As with all things, there are exceptions:
Stephen King nails it in The Shining and Misery.
And Michael Chabon in Wonder Boys.
But that's about it. Most people when they write about writers, they talk in this weird way that doesn't sound real. They create writers who are succesful, who appear on talk shows. Or they talk about working hard on drafts and sending them out and getting rejected.
And every time it comes off as either wish fulfillment or oddly disconnected from the emotional reality of writing. I rarely read about a writer in a book and think, "boy, that's me!" or, "Yeah, that's how it is."
Maybe its the same for cops who read crime novels.
Or matchmakers who read romance novels.
But then, maybe its because writers focus on all the wrong things when writing about writing. Maybe because we're too close to it and are trying to find ways to communicate the truth to non readers but it just isn't possible to do it.
Or maybe, just maybe, its because writers writing are dull.
When we lose who we are in the words, or when we write frantically to deadline, we do little that is actually dramatically interesting. Honest to God, there's nothing exciting about me sitting around trying to watch that little movie in my head and translate it into the words that then appear on the screen in front of me. And there's nothing exciting about getting cheque that pays off the credit card bill. Or me eating an entire pack of crisps while swinging in my chair trying to think of a witty last line for some poor schmuck before he gets chibbed.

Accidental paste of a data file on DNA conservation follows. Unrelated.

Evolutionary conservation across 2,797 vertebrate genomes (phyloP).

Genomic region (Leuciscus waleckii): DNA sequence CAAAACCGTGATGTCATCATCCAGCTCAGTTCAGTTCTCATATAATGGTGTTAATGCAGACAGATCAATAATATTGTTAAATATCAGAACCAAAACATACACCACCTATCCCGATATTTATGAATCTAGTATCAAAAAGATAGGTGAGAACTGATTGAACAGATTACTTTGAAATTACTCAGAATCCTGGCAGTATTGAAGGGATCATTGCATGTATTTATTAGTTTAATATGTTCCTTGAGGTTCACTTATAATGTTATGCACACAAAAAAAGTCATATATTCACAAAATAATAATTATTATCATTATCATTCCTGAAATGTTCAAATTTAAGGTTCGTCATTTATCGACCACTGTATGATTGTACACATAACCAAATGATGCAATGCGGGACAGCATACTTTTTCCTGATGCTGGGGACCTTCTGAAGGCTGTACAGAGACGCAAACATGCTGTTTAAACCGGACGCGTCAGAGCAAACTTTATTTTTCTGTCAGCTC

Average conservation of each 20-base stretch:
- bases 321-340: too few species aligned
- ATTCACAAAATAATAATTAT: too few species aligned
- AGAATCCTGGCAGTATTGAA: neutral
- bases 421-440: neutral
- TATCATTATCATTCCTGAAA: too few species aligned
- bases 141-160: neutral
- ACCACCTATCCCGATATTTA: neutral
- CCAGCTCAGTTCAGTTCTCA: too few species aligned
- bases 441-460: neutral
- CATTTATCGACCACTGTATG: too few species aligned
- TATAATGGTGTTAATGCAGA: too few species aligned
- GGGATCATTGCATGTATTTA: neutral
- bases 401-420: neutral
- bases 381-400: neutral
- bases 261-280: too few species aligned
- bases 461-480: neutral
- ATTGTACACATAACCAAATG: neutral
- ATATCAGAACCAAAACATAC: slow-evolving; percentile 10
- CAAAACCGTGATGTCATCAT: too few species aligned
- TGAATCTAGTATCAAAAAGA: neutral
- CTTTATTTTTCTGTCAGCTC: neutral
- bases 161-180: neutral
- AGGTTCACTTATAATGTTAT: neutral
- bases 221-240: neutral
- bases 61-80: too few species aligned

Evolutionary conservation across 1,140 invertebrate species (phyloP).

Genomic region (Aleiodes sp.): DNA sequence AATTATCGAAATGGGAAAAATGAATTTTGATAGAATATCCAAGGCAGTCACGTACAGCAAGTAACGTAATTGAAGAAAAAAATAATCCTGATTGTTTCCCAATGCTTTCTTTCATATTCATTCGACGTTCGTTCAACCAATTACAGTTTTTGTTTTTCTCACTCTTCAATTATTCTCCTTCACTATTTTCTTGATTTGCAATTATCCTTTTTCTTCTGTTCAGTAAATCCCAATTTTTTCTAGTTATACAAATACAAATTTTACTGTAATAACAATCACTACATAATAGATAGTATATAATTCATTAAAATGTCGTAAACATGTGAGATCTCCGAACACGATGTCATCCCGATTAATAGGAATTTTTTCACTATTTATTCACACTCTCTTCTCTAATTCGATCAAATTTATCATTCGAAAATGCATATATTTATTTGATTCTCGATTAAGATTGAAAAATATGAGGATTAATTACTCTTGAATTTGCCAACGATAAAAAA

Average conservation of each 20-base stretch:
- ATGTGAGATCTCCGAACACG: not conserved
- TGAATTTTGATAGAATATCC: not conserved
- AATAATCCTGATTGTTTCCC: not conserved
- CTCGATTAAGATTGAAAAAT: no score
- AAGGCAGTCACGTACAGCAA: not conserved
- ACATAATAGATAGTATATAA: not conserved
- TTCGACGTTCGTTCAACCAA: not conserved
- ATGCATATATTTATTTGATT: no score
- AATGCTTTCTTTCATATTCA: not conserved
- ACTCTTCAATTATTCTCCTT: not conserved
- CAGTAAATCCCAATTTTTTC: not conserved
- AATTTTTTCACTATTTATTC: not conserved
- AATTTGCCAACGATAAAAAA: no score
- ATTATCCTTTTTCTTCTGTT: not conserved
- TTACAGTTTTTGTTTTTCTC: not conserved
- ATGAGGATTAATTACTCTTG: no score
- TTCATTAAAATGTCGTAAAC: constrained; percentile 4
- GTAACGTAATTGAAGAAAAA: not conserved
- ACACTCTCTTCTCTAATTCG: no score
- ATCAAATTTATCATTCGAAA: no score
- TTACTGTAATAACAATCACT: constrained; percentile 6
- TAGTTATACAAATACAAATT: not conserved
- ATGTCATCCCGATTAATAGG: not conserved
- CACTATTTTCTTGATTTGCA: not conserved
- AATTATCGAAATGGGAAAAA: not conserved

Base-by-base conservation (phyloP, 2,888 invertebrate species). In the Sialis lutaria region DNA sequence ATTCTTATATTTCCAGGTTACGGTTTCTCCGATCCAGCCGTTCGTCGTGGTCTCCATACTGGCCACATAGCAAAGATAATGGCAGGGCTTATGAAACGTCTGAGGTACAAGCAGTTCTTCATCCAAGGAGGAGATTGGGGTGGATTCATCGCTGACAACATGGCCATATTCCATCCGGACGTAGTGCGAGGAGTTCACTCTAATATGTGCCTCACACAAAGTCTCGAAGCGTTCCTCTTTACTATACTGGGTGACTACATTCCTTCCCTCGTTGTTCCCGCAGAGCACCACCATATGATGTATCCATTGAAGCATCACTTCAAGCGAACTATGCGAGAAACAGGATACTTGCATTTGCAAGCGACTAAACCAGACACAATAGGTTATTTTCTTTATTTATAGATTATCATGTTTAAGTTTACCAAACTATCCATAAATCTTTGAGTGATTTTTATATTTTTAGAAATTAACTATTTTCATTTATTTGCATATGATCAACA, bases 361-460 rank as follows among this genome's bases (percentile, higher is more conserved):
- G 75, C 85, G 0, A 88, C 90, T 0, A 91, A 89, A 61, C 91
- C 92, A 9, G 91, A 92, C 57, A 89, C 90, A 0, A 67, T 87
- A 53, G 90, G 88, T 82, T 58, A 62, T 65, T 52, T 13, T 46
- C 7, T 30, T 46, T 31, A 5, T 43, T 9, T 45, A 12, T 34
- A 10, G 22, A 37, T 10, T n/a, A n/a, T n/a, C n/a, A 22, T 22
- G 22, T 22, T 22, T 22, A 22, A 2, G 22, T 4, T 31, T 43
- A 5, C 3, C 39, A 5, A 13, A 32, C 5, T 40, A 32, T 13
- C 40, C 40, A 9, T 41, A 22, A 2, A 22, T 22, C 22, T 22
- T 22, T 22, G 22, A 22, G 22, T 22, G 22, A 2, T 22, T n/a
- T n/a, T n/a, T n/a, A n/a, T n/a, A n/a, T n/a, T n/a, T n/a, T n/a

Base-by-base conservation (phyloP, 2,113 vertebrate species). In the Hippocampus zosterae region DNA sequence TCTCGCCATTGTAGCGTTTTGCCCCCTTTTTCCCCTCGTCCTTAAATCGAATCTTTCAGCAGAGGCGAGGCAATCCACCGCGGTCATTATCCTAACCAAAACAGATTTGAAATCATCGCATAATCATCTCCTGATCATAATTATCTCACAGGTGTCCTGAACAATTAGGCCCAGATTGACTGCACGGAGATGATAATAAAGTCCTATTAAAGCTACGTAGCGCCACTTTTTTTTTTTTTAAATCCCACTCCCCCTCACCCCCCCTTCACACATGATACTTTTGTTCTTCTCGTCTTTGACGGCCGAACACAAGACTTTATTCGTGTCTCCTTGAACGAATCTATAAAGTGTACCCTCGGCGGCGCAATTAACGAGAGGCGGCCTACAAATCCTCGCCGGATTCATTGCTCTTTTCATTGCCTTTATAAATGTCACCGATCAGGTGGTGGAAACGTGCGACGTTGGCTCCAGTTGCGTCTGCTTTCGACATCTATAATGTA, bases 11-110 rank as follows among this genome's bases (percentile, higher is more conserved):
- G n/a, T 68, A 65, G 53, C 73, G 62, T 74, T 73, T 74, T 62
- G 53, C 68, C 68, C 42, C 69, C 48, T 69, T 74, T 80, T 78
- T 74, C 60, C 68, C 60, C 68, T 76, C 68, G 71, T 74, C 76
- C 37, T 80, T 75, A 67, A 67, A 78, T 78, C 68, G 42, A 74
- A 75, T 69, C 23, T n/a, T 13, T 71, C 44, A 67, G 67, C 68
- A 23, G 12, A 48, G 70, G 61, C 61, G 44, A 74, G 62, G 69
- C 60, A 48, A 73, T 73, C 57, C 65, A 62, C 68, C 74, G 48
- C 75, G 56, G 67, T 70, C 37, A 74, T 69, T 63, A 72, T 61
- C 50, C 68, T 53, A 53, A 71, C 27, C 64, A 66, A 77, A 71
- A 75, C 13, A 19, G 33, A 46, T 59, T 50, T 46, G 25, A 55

Somewhere there's a sense that writers should be interestong. And some of us are, that's why there are biographies written about them. But they're interesting beyond their writing.
The act or writing?
Its nothing.
Its uninteresting and tough to communicate as a dramatically intriguing character trait. When it works, the use of a writer as a character is not just a trait, but something deeper. King's writers are always control freaks. Their writing is about their controlling (the Shining and Misery in particular). When Phil Dick uses writers, he uses them as creators of worlds. Thematically, Dick moulds the profession into something more deeply meaningful. The writing part is not the focus, but more the traits of what makes the character a writer. But most of the time, the use of writers as protagonists comes across as lazy and self-serving. It comes across as unrelated to the reality of actually being a writer (and let's not get started with characters in films who are writers - no amount of montaging will make writing sexy). Or at least, I can't identify with the characters. They appear as stereotypes of writers, which is ironic given that they are being created by writers and even worse, their own writing wouldn't pass muster if written by their creators. That always bugs me. Writers who writer in novels read like writers, rather than real writers who do not, who disguise the effort and artifice with seeming ease.